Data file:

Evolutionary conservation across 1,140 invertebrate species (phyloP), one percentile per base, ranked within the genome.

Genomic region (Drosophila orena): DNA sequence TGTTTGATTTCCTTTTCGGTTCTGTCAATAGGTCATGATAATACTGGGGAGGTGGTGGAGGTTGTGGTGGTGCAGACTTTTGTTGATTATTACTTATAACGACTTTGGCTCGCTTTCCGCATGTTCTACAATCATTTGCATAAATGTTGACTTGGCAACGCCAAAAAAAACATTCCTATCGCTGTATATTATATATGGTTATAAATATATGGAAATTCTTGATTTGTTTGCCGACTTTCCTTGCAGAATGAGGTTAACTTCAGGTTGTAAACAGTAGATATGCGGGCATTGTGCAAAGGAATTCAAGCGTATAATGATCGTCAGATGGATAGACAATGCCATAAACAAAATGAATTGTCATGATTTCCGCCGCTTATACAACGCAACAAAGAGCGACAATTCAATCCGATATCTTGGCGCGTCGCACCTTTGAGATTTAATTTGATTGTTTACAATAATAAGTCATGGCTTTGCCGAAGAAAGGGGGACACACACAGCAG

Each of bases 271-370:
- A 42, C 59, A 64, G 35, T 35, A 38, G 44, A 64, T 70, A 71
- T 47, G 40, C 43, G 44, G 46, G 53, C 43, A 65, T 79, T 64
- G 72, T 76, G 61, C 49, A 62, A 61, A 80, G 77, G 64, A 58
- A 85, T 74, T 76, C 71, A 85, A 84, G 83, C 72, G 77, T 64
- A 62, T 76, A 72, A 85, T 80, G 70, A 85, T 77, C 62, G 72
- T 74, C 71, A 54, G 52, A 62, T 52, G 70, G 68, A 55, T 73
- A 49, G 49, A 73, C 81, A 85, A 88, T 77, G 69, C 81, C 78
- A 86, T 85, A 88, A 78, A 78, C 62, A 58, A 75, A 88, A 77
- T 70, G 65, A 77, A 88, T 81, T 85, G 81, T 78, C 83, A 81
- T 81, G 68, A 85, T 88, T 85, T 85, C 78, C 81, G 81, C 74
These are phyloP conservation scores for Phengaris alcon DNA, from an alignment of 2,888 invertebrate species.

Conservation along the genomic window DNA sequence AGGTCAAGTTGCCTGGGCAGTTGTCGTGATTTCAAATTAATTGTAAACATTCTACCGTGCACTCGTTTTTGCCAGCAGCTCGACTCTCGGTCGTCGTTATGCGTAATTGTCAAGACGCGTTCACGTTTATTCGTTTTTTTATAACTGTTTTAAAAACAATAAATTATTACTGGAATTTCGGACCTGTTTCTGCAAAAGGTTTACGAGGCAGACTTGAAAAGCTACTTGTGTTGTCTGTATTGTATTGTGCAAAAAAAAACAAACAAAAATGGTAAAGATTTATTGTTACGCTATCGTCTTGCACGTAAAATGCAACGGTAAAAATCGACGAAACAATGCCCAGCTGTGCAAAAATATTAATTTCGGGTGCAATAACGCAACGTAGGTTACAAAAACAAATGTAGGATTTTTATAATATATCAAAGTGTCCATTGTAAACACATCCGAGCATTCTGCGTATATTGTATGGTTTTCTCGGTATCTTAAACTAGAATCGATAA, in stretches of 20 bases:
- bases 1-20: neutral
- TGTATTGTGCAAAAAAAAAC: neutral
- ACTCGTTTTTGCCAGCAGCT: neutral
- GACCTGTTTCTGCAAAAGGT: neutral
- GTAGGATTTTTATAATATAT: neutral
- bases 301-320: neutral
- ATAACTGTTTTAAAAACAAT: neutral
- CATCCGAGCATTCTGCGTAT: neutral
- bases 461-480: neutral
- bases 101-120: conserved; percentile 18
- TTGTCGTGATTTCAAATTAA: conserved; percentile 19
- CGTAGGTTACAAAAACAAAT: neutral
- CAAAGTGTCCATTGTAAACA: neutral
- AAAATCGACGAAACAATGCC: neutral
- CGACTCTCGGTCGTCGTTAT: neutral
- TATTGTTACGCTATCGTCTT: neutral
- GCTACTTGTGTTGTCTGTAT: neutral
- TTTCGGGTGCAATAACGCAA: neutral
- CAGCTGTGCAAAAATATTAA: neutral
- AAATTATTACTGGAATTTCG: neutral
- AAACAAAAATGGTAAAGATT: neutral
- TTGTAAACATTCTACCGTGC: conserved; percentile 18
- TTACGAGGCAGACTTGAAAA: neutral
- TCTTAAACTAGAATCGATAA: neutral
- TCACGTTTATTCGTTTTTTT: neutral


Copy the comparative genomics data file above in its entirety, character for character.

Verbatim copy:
Evolutionary conservation across 1,140 invertebrate species (phyloP), one percentile per base, ranked within the genome.

Genomic region (Drosophila orena): DNA sequence TGTTTGATTTCCTTTTCGGTTCTGTCAATAGGTCATGATAATACTGGGGAGGTGGTGGAGGTTGTGGTGGTGCAGACTTTTGTTGATTATTACTTATAACGACTTTGGCTCGCTTTCCGCATGTTCTACAATCATTTGCATAAATGTTGACTTGGCAACGCCAAAAAAAACATTCCTATCGCTGTATATTATATATGGTTATAAATATATGGAAATTCTTGATTTGTTTGCCGACTTTCCTTGCAGAATGAGGTTAACTTCAGGTTGTAAACAGTAGATATGCGGGCATTGTGCAAAGGAATTCAAGCGTATAATGATCGTCAGATGGATAGACAATGCCATAAACAAAATGAATTGTCATGATTTCCGCCGCTTATACAACGCAACAAAGAGCGACAATTCAATCCGATATCTTGGCGCGTCGCACCTTTGAGATTTAATTTGATTGTTTACAATAATAAGTCATGGCTTTGCCGAAGAAAGGGGGACACACACAGCAG

Each of bases 271-370:
- A 42, C 59, A 64, G 35, T 35, A 38, G 44, A 64, T 70, A 71
- T 47, G 40, C 43, G 44, G 46, G 53, C 43, A 65, T 79, T 64
- G 72, T 76, G 61, C 49, A 62, A 61, A 80, G 77, G 64, A 58
- A 85, T 74, T 76, C 71, A 85, A 84, G 83, C 72, G 77, T 64
- A 62, T 76, A 72, A 85, T 80, G 70, A 85, T 77, C 62, G 72
- T 74, C 71, A 54, G 52, A 62, T 52, G 70, G 68, A 55, T 73
- A 49, G 49, A 73, C 81, A 85, A 88, T 77, G 69, C 81, C 78
- A 86, T 85, A 88, A 78, A 78, C 62, A 58, A 75, A 88, A 77
- T 70, G 65, A 77, A 88, T 81, T 85, G 81, T 78, C 83, A 81
- T 81, G 68, A 85, T 88, T 85, T 85, C 78, C 81, G 81, C 74
These are phyloP conservation scores for Phengaris alcon DNA, from an alignment of 2,888 invertebrate species.

Conservation along the genomic window DNA sequence AGGTCAAGTTGCCTGGGCAGTTGTCGTGATTTCAAATTAATTGTAAACATTCTACCGTGCACTCGTTTTTGCCAGCAGCTCGACTCTCGGTCGTCGTTATGCGTAATTGTCAAGACGCGTTCACGTTTATTCGTTTTTTTATAACTGTTTTAAAAACAATAAATTATTACTGGAATTTCGGACCTGTTTCTGCAAAAGGTTTACGAGGCAGACTTGAAAAGCTACTTGTGTTGTCTGTATTGTATTGTGCAAAAAAAAACAAACAAAAATGGTAAAGATTTATTGTTACGCTATCGTCTTGCACGTAAAATGCAACGGTAAAAATCGACGAAACAATGCCCAGCTGTGCAAAAATATTAATTTCGGGTGCAATAACGCAACGTAGGTTACAAAAACAAATGTAGGATTTTTATAATATATCAAAGTGTCCATTGTAAACACATCCGAGCATTCTGCGTATATTGTATGGTTTTCTCGGTATCTTAAACTAGAATCGATAA, in stretches of 20 bases:
- bases 1-20: neutral
- TGTATTGTGCAAAAAAAAAC: neutral
- ACTCGTTTTTGCCAGCAGCT: neutral
- GACCTGTTTCTGCAAAAGGT: neutral
- GTAGGATTTTTATAATATAT: neutral
- bases 301-320: neutral
- ATAACTGTTTTAAAAACAAT: neutral
- CATCCGAGCATTCTGCGTAT: neutral
- bases 461-480: neutral
- bases 101-120: conserved; percentile 18
- TTGTCGTGATTTCAAATTAA: conserved; percentile 19
- CGTAGGTTACAAAAACAAAT: neutral
- CAAAGTGTCCATTGTAAACA: neutral
- AAAATCGACGAAACAATGCC: neutral
- CGACTCTCGGTCGTCGTTAT: neutral
- TATTGTTACGCTATCGTCTT: neutral
- GCTACTTGTGTTGTCTGTAT: neutral
- TTTCGGGTGCAATAACGCAA: neutral
- CAGCTGTGCAAAAATATTAA: neutral
- AAATTATTACTGGAATTTCG: neutral
- AAACAAAAATGGTAAAGATT: neutral
- TTGTAAACATTCTACCGTGC: conserved; percentile 18
- TTACGAGGCAGACTTGAAAA: neutral
- TCTTAAACTAGAATCGATAA: neutral
- TCACGTTTATTCGTTTTTTT: neutral